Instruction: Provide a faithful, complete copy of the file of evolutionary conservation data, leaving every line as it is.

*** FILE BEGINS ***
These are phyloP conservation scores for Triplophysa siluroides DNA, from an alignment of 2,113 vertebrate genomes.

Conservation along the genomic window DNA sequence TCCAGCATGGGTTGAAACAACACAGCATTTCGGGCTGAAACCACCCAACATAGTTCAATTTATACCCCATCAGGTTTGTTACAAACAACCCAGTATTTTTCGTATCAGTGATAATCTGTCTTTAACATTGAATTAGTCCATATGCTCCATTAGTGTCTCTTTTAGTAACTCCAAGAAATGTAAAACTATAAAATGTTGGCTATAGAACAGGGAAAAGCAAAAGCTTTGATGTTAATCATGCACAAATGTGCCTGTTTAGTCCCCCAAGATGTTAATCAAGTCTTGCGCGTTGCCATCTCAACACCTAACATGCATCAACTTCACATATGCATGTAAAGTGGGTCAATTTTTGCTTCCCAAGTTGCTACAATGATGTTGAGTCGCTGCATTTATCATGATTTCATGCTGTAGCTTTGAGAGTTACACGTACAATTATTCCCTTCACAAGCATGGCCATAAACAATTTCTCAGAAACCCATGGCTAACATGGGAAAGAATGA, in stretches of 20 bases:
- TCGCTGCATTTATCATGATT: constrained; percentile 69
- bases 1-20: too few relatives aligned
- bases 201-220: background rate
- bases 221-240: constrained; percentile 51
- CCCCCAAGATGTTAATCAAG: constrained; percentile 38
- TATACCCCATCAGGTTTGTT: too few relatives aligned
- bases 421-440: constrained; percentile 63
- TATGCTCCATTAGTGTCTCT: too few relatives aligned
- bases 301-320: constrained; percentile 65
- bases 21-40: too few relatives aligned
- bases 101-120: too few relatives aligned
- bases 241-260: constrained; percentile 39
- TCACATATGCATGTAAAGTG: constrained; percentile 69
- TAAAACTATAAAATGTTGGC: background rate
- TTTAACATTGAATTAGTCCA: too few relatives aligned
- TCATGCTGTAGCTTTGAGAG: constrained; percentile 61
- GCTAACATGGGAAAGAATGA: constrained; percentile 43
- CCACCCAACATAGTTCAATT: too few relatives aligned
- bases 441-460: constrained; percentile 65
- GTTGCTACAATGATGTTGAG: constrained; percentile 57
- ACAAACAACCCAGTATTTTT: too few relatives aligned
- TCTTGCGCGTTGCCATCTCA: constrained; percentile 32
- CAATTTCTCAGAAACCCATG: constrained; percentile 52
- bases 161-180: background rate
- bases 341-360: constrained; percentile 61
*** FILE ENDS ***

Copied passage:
These are phyloP conservation scores for Triplophysa siluroides DNA, from an alignment of 2,113 vertebrate genomes.

Conservation along the genomic window DNA sequence TCCAGCATGGGTTGAAACAACACAGCATTTCGGGCTGAAACCACCCAACATAGTTCAATTTATACCCCATCAGGTTTGTTACAAACAACCCAGTATTTTTCGTATCAGTGATAATCTGTCTTTAACATTGAATTAGTCCATATGCTCCATTAGTGTCTCTTTTAGTAACTCCAAGAAATGTAAAACTATAAAATGTTGGCTATAGAACAGGGAAAAGCAAAAGCTTTGATGTTAATCATGCACAAATGTGCCTGTTTAGTCCCCCAAGATGTTAATCAAGTCTTGCGCGTTGCCATCTCAACACCTAACATGCATCAACTTCACATATGCATGTAAAGTGGGTCAATTTTTGCTTCCCAAGTTGCTACAATGATGTTGAGTCGCTGCATTTATCATGATTTCATGCTGTAGCTTTGAGAGTTACACGTACAATTATTCCCTTCACAAGCATGGCCATAAACAATTTCTCAGAAACCCATGGCTAACATGGGAAAGAATGA, in stretches of 20 bases:
- TCGCTGCATTTATCATGATT: constrained; percentile 69
- bases 1-20: too few relatives aligned
- bases 201-220: background rate
- bases 221-240: constrained; percentile 51
- CCCCCAAGATGTTAATCAAG: constrained; percentile 38
- TATACCCCATCAGGTTTGTT: too few relatives aligned
- bases 421-440: constrained; percentile 63
- TATGCTCCATTAGTGTCTCT: too few relatives aligned
- bases 301-320: constrained; percentile 65
- bases 21-40: too few relatives aligned
- bases 101-120: too few relatives aligned
- bases 241-260: constrained; percentile 39
- TCACATATGCATGTAAAGTG: constrained; percentile 69
- TAAAACTATAAAATGTTGGC: background rate
- TTTAACATTGAATTAGTCCA: too few relatives aligned
- TCATGCTGTAGCTTTGAGAG: constrained; percentile 61
- GCTAACATGGGAAAGAATGA: constrained; percentile 43
- CCACCCAACATAGTTCAATT: too few relatives aligned
- bases 441-460: constrained; percentile 65
- GTTGCTACAATGATGTTGAG: constrained; percentile 57
- ACAAACAACCCAGTATTTTT: too few relatives aligned
- TCTTGCGCGTTGCCATCTCA: constrained; percentile 32
- CAATTTCTCAGAAACCCATG: constrained; percentile 52
- bases 161-180: background rate
- bases 341-360: constrained; percentile 61